What You May Not Know About Eating Disorders:

Anorexia and Bulimia are not the only eating disorders: Binge Eating Disorder became a codable diagnose in the latest revision of DSM (APA, 2013).  Other Specified Feeding and Eating Disorder (OSFED) and Unspecified Feeding and Eating Disorder (UFED) are the names for other eating-disordered presentations. People who do not binge/purge frequently enough to meet criteria for bulimia would be classified as having OSFED, as would those who binge eat but not frequently enough to be classified for Binge Eating Disorder. UFED represents a more general catch-all category.

Purging can include excessive exercising and more. Purging is a general symptom of bulimia that does not involve just vomiting.  People may purge by using laxative, enemas, or diuretics, or by engaging in compulsive exercise. These are all compensatory techniques. Even if you do not engage in these behaviors, if you binge, and then restrict your intake (not eating the day after a night-time binge), you may still meet criteria for bulimia.

Eating disorders in men are on the rise: While the majority of eating disorder patients are female, men can develop them, and we are seeing the numbers among men and boys climbing as the media now presents similarly unrealistic body ideals for men (e.g., the Abercrombie & Fitch models). In addition, historically, men may not have presented in treatment as frequently as women due to shame or failure to recognize their symptoms as disordered (because of their gender). Now, they may be a bit more comfortable seeking treatment as our culture becomes more fluent in eating disorders and there’s more of an understanding that they affect men, too. In the past, we may have underestimated the rates in men because they did not seek help as frequently in women.

You cannot judge from someone’s weight or shape whether or not a disorder exists. Underweight does not necessarily mean a disorder. Without a clinical interview, it is impossible to determine if an eating disorder exists. An underweight person may be ill or hypermetabolic. Those in larger bodies do not, by definition, have a problematic relationship with food. If someone in a larger body does have an eating disorder, it’s impossible to know this person’s diagnosis without assessment. We need to accept natural diversity in body size without pathologizing it.

Eating disorders occur in all age groups and populations. While eating disorders may frequently develop during the teenage/young adult years, older individuals can develop disorders for the first time later in life. We are seeing more and more of this these days. As with men, it may be that older women are feeling more comfortable presenting in treatment, which would explain the jump, but there are other reason as well. The media continues to present an even more impossible body ideal (women are supposed to lose their baby weight within weeks after delivery, older actresses stay lean while the general population doesn’t), all of which affect women beyond their 20’s. Still, we know that eating disorders have genetic and temperamental components.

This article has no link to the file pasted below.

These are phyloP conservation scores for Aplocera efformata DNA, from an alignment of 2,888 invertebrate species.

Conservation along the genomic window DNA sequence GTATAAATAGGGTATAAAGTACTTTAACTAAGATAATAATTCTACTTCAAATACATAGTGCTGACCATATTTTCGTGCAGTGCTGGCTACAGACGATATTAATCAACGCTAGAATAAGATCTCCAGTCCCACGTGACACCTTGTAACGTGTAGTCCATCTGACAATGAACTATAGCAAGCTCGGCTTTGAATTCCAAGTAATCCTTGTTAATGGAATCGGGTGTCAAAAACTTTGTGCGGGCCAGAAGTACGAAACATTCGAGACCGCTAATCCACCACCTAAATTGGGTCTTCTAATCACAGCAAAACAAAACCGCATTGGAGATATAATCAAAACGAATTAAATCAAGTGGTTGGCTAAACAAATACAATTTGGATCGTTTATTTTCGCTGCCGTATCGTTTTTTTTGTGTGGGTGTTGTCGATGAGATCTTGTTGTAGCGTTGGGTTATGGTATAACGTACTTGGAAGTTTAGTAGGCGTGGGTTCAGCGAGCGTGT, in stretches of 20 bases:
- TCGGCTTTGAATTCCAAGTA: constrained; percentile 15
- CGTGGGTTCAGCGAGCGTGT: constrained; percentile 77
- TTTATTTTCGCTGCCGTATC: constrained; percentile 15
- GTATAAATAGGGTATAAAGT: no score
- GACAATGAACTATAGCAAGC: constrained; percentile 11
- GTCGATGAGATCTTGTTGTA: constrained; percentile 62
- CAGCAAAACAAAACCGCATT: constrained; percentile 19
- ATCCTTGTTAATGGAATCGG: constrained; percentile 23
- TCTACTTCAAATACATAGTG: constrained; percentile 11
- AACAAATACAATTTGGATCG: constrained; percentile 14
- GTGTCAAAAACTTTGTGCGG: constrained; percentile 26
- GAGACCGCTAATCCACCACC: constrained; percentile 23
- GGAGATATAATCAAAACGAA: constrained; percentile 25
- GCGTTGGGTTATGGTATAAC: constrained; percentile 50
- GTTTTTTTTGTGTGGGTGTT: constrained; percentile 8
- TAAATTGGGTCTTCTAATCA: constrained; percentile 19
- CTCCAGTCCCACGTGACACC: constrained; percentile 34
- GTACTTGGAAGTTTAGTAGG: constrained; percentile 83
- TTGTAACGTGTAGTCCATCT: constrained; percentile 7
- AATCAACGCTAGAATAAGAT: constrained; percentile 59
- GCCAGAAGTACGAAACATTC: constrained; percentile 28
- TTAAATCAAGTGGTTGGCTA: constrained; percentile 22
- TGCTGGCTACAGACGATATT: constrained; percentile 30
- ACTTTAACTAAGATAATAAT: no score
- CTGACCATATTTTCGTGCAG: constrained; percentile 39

Some believe an eating disorder to be either a white problem or a “rich person’s disease.” Not true. Eating disorders affect all races, ethnicities, and socio-economic backgrounds.

Eating disorders co-occur with other serious issues. Those who struggle with eating disorders often meet criteria for other psychiatric disorders including anxiety, depression, alcohol/substance misuse, and sometimes exhibit symptoms self-harm or other self-destructive behaviors. Treatment for the eating disorder must involve attention to co-occurring psychiatric illnesses.

Eating Disorder Myths:

Myth: The thinner you are, the healthier you are.

Fact: Weight is not a perfect proxy for health. Some of the best predictors of health include family history, stress, social connection (vs. isolation), and access to affirming medical care. While what we eat and how we move our bodies do have an impact on our health, the relative impact of these behaviors is generally overstated. Regardless, it’s impossible to know someone’s health status just from their weight. There are thin, unhealthy people and larger-bodies healthy people. And regardless of weight, all people can pursue health, particularly when surrounded by supportive resources, systems, and communities.

Myth: Anorexia nervosa is a desirable condition, something to aspire to.

Fact: AN is a horrible physical and psychological disease, that has one of the highest fatality rates of any psychiatric illness.  Most of those who meet criteria for AN are unhappy and wish they could go back to the time before they had the disease.

Myth: People with bulimia nervosa, who purge, are ridding themselves of excess calories.

Fact: Purging is not an effective weight-loss technique, and can significantly impact health. Multiple bodily systems are affected, and electrolyte imbalances due to frequent purging can even lead to death.

Myth:  Recovery from an eating disorder means loving your body at all times.

Fact: Let’s be honest – many people are dissatisfied with their bodies from time to time, even those who have never been diagnosed with eating disorders. Recovery is a journey and includes a shift in behaviors, thoughts, and feelings. Just because you don’t always love your body, doesn’t mean you haven’t recovered. More important than body love – or even acceptance – are body respect, compassion, and liberation.

Myth:  Eating disorders are glamorous and convenient ways to lose weight.

Often, people will say, “I wish I had an eating disorder.” Eating disorders are not successful diets or evidence of indestructible will. They are physical and psychological diseases that take on a life of their own, even when those who struggle become intent on recovery. Most folks with eating disorders would do anything they could to be free of the tyranny of their disorder.